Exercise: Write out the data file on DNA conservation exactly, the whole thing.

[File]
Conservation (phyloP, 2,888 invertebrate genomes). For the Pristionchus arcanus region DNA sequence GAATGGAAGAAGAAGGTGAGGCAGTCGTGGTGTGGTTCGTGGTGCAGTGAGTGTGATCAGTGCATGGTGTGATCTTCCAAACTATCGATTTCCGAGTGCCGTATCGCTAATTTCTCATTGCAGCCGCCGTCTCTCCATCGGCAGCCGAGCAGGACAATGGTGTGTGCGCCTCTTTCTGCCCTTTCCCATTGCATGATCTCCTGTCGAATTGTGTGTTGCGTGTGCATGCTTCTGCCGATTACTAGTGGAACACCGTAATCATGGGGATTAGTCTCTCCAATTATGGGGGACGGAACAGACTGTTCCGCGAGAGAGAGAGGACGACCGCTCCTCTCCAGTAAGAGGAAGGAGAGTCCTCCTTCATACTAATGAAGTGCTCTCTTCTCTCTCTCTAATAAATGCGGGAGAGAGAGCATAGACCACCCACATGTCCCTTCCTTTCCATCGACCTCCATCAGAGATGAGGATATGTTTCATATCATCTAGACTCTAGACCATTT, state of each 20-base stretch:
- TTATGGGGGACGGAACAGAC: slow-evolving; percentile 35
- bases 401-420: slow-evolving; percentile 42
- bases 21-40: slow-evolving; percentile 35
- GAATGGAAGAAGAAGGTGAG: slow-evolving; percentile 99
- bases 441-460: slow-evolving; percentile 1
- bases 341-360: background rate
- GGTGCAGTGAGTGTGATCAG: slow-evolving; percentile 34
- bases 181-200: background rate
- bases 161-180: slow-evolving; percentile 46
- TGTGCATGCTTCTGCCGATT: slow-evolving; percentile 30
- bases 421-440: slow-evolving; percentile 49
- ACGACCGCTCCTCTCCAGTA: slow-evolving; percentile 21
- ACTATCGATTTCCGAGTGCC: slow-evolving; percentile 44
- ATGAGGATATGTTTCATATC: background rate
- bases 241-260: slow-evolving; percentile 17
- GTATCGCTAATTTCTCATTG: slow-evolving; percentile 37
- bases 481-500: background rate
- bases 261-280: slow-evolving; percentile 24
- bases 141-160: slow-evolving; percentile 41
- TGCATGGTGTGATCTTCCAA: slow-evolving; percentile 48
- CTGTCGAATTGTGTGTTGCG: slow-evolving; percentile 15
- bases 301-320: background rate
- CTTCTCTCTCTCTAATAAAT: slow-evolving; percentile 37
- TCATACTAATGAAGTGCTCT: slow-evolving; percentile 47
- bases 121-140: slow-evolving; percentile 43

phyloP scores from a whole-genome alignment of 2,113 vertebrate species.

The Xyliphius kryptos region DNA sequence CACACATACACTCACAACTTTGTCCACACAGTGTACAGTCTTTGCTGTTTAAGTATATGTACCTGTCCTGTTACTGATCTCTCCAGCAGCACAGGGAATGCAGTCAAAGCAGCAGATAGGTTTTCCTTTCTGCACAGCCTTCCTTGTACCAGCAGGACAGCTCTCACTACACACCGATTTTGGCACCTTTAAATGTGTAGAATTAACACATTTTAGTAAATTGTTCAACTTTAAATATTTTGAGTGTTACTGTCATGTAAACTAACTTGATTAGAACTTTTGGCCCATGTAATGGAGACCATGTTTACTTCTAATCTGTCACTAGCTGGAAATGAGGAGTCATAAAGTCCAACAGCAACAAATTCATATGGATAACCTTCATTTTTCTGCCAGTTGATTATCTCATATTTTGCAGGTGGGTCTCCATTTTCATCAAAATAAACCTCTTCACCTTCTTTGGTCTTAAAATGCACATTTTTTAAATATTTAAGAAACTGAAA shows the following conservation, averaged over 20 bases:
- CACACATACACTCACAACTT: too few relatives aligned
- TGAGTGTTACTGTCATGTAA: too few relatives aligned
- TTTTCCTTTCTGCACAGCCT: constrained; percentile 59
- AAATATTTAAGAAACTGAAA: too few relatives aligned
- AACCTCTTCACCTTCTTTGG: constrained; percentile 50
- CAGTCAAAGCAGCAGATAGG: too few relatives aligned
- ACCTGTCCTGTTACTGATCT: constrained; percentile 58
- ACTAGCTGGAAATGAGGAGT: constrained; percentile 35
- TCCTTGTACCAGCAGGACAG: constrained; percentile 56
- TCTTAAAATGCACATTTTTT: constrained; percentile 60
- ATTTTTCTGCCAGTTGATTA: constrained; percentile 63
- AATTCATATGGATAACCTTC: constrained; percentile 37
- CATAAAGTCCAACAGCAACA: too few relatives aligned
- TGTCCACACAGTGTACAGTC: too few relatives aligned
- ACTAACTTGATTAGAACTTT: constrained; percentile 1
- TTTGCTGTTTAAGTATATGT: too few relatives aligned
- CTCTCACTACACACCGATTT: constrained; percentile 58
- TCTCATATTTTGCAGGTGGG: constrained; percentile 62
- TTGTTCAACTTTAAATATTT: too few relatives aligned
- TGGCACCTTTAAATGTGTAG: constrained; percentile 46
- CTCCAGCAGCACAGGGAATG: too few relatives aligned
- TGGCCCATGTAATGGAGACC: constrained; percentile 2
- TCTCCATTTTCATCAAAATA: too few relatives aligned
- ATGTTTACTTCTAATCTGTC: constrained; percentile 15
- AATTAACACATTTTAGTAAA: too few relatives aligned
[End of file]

Conservation (phyloP, 2,888 invertebrate genomes). For the Pristionchus arcanus region DNA sequence GAATGGAAGAAGAAGGTGAGGCAGTCGTGGTGTGGTTCGTGGTGCAGTGAGTGTGATCAGTGCATGGTGTGATCTTCCAAACTATCGATTTCCGAGTGCCGTATCGCTAATTTCTCATTGCAGCCGCCGTCTCTCCATCGGCAGCCGAGCAGGACAATGGTGTGTGCGCCTCTTTCTGCCCTTTCCCATTGCATGATCTCCTGTCGAATTGTGTGTTGCGTGTGCATGCTTCTGCCGATTACTAGTGGAACACCGTAATCATGGGGATTAGTCTCTCCAATTATGGGGGACGGAACAGACTGTTCCGCGAGAGAGAGAGGACGACCGCTCCTCTCCAGTAAGAGGAAGGAGAGTCCTCCTTCATACTAATGAAGTGCTCTCTTCTCTCTCTCTAATAAATGCGGGAGAGAGAGCATAGACCACCCACATGTCCCTTCCTTTCCATCGACCTCCATCAGAGATGAGGATATGTTTCATATCATCTAGACTCTAGACCATTT, state of each 20-base stretch:
- TTATGGGGGACGGAACAGAC: slow-evolving; percentile 35
- bases 401-420: slow-evolving; percentile 42
- bases 21-40: slow-evolving; percentile 35
- GAATGGAAGAAGAAGGTGAG: slow-evolving; percentile 99
- bases 441-460: slow-evolving; percentile 1
- bases 341-360: background rate
- GGTGCAGTGAGTGTGATCAG: slow-evolving; percentile 34
- bases 181-200: background rate
- bases 161-180: slow-evolving; percentile 46
- TGTGCATGCTTCTGCCGATT: slow-evolving; percentile 30
- bases 421-440: slow-evolving; percentile 49
- ACGACCGCTCCTCTCCAGTA: slow-evolving; percentile 21
- ACTATCGATTTCCGAGTGCC: slow-evolving; percentile 44
- ATGAGGATATGTTTCATATC: background rate
- bases 241-260: slow-evolving; percentile 17
- GTATCGCTAATTTCTCATTG: slow-evolving; percentile 37
- bases 481-500: background rate
- bases 261-280: slow-evolving; percentile 24
- bases 141-160: slow-evolving; percentile 41
- TGCATGGTGTGATCTTCCAA: slow-evolving; percentile 48
- CTGTCGAATTGTGTGTTGCG: slow-evolving; percentile 15
- bases 301-320: background rate
- CTTCTCTCTCTCTAATAAAT: slow-evolving; percentile 37
- TCATACTAATGAAGTGCTCT: slow-evolving; percentile 47
- bases 121-140: slow-evolving; percentile 43

phyloP scores from a whole-genome alignment of 2,113 vertebrate species.

The Xyliphius kryptos region DNA sequence CACACATACACTCACAACTTTGTCCACACAGTGTACAGTCTTTGCTGTTTAAGTATATGTACCTGTCCTGTTACTGATCTCTCCAGCAGCACAGGGAATGCAGTCAAAGCAGCAGATAGGTTTTCCTTTCTGCACAGCCTTCCTTGTACCAGCAGGACAGCTCTCACTACACACCGATTTTGGCACCTTTAAATGTGTAGAATTAACACATTTTAGTAAATTGTTCAACTTTAAATATTTTGAGTGTTACTGTCATGTAAACTAACTTGATTAGAACTTTTGGCCCATGTAATGGAGACCATGTTTACTTCTAATCTGTCACTAGCTGGAAATGAGGAGTCATAAAGTCCAACAGCAACAAATTCATATGGATAACCTTCATTTTTCTGCCAGTTGATTATCTCATATTTTGCAGGTGGGTCTCCATTTTCATCAAAATAAACCTCTTCACCTTCTTTGGTCTTAAAATGCACATTTTTTAAATATTTAAGAAACTGAAA shows the following conservation, averaged over 20 bases:
- CACACATACACTCACAACTT: too few relatives aligned
- TGAGTGTTACTGTCATGTAA: too few relatives aligned
- TTTTCCTTTCTGCACAGCCT: constrained; percentile 59
- AAATATTTAAGAAACTGAAA: too few relatives aligned
- AACCTCTTCACCTTCTTTGG: constrained; percentile 50
- CAGTCAAAGCAGCAGATAGG: too few relatives aligned
- ACCTGTCCTGTTACTGATCT: constrained; percentile 58
- ACTAGCTGGAAATGAGGAGT: constrained; percentile 35
- TCCTTGTACCAGCAGGACAG: constrained; percentile 56
- TCTTAAAATGCACATTTTTT: constrained; percentile 60
- ATTTTTCTGCCAGTTGATTA: constrained; percentile 63
- AATTCATATGGATAACCTTC: constrained; percentile 37
- CATAAAGTCCAACAGCAACA: too few relatives aligned
- TGTCCACACAGTGTACAGTC: too few relatives aligned
- ACTAACTTGATTAGAACTTT: constrained; percentile 1
- TTTGCTGTTTAAGTATATGT: too few relatives aligned
- CTCTCACTACACACCGATTT: constrained; percentile 58
- TCTCATATTTTGCAGGTGGG: constrained; percentile 62
- TTGTTCAACTTTAAATATTT: too few relatives aligned
- TGGCACCTTTAAATGTGTAG: constrained; percentile 46
- CTCCAGCAGCACAGGGAATG: too few relatives aligned
- TGGCCCATGTAATGGAGACC: constrained; percentile 2
- TCTCCATTTTCATCAAAATA: too few relatives aligned
- ATGTTTACTTCTAATCTGTC: constrained; percentile 15
- AATTAACACATTTTAGTAAA: too few relatives aligned